Ellie Nesler, 56, who sparked a national debate about vigilantism after killing her son's accused molester in a courtroom in 1993, died of breast cancer last Friday in Sacramento, Calif. Nesler made headlines when she shot Daniel Driver five times in the head in a Tuolumne County courtroom during a break in his preliminary hearing for allegedly molesting four boys, including her then-6-year-old son, William, at a Christian camp. Some hailed her for exacting her own justice, while others condemned her for taking the law into her own hands. Nesler was convicted of voluntary manslaughter, but her 10-year sentence was later overturned because of jury misconduct. She cut a deal with prosecutors to plead guilty to manslaughter and get out after serving three years because she had breast cancer. In 2002, Nesler was sentenced to six years in prison after pleading guilty to selling and possessing methamphetamine. She was released in 2006. Her son was convicted of first-degree murder in 2005 for stomping to death a man hired to clean the family's property in Sonora. The 23-year-old said he believed David Davis was letting people pick through the family's belongings. He is serving a 25-year-to-life sentence.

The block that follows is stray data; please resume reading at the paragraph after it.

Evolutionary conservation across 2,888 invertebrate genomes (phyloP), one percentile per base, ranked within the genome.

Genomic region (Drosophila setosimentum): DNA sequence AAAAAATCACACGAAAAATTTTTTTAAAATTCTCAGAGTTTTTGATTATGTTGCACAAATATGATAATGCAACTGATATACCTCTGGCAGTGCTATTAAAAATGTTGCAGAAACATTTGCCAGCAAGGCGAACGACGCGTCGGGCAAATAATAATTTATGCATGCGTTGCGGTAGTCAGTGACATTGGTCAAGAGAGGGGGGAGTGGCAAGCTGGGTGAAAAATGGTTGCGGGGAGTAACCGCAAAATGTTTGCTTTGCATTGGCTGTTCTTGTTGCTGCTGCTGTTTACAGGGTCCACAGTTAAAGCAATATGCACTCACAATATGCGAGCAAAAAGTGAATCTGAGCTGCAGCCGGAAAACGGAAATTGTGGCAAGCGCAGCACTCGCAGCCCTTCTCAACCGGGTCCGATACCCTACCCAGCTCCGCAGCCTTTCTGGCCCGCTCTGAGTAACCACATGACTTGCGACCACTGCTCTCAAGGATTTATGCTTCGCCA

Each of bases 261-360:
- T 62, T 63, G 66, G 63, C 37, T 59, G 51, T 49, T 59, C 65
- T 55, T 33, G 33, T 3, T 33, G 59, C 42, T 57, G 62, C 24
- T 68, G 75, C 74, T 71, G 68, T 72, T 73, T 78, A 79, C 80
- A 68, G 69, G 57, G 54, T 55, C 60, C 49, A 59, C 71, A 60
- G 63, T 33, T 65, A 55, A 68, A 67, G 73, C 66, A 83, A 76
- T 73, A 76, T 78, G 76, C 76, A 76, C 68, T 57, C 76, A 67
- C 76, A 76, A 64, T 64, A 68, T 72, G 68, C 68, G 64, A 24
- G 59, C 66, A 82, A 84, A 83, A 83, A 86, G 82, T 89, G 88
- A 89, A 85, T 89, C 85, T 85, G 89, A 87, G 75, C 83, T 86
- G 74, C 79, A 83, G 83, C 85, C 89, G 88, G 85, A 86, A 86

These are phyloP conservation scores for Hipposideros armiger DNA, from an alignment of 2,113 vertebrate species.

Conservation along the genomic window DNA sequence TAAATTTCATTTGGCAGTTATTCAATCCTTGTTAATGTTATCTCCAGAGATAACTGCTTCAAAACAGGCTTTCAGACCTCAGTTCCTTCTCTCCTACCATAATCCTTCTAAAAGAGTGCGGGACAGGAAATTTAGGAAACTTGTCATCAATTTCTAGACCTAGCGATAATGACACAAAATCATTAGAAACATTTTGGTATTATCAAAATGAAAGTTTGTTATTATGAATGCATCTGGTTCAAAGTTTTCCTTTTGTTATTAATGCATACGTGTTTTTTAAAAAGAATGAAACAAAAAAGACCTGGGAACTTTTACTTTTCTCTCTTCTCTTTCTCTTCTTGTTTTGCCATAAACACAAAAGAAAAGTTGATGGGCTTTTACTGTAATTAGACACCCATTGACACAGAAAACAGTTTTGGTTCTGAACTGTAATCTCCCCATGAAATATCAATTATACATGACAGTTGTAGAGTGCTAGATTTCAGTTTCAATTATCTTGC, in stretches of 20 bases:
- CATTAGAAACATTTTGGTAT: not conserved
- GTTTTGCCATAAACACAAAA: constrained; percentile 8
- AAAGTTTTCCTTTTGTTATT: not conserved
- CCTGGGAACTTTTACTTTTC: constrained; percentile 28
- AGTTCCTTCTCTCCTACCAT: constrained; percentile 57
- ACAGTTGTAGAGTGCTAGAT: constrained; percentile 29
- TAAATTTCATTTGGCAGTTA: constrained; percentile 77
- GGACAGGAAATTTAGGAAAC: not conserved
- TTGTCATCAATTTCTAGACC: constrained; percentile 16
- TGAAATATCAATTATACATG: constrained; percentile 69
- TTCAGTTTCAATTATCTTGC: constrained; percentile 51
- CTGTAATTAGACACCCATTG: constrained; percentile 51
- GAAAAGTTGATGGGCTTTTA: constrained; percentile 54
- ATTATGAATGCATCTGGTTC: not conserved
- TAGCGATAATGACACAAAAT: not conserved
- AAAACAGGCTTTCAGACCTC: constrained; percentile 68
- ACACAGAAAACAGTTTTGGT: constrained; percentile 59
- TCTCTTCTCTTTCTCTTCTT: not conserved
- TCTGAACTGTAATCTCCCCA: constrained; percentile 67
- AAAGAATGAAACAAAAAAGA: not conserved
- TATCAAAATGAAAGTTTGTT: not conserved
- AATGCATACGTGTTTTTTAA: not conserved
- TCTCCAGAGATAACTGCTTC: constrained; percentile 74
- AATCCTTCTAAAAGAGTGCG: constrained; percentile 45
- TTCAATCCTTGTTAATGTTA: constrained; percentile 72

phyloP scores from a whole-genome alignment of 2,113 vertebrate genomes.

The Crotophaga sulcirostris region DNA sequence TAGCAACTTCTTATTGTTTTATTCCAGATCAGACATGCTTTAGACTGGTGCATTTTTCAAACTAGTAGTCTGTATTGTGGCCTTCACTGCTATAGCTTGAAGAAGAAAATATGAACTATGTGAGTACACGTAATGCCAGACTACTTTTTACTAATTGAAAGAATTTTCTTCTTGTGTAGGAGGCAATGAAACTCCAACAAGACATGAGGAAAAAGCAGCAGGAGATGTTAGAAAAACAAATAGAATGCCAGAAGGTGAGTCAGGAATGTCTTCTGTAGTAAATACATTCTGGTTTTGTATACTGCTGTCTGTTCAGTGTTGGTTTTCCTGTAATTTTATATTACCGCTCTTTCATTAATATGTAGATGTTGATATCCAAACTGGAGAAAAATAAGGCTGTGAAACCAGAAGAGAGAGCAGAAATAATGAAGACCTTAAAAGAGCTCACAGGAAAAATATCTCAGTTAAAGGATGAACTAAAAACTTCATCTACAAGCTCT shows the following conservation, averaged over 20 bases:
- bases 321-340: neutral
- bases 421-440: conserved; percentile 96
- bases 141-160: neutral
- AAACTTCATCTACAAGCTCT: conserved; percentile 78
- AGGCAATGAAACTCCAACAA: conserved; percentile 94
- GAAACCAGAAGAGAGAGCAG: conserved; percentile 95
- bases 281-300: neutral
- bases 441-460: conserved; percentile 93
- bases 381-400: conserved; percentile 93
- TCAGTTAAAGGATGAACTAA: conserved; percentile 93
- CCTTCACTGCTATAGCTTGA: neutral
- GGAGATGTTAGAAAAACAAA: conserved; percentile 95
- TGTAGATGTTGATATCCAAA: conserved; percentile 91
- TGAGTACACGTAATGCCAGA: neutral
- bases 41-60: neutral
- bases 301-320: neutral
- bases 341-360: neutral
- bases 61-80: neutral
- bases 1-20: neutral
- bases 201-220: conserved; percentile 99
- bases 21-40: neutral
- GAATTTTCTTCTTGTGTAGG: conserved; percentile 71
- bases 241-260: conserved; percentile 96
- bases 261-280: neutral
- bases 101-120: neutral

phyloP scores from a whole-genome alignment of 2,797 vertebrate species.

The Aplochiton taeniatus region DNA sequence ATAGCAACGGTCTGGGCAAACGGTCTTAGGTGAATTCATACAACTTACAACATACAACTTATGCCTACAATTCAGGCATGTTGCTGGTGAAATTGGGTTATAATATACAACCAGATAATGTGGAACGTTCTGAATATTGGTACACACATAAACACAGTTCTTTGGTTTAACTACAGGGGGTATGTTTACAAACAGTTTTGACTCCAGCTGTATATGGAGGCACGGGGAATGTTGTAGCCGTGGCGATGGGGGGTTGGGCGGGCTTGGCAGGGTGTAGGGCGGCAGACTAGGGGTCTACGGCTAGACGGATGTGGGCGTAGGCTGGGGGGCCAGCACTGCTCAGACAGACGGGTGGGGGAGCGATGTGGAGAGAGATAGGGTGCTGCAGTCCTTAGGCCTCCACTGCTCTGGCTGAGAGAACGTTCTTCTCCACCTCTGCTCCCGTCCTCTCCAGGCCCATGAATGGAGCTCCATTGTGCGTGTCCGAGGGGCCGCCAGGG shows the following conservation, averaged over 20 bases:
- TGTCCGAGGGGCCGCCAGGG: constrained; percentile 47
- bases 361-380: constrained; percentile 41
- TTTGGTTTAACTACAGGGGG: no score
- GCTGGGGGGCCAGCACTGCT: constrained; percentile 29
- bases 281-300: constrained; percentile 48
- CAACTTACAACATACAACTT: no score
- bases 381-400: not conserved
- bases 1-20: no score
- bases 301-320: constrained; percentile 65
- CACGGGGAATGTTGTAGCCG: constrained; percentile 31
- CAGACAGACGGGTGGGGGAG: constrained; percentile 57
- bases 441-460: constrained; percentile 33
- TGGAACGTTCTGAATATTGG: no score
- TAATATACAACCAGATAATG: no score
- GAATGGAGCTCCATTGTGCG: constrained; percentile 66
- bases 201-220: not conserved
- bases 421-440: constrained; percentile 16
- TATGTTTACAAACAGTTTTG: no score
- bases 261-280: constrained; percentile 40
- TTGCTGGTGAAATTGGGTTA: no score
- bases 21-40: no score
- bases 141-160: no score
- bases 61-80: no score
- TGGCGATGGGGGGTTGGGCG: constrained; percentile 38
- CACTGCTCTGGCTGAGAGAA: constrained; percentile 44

Freddie Hubbard, 70, the Grammy-winning jazz musician whose style influenced a generation of trumpet players and who collaborated with such greats as Ornette Coleman, John Coltrane and Sonny Rollins, died Monday in Los Angeles a month after suffering a heart attack. A towering figure in jazz circles, Hubbard played on hundreds of recordings in a career dating to 1958, the year he arrived in New York from Indianapolis, where he had studied at the Arthur Jordan Conservatory of Music and with the Indianapolis Symphony.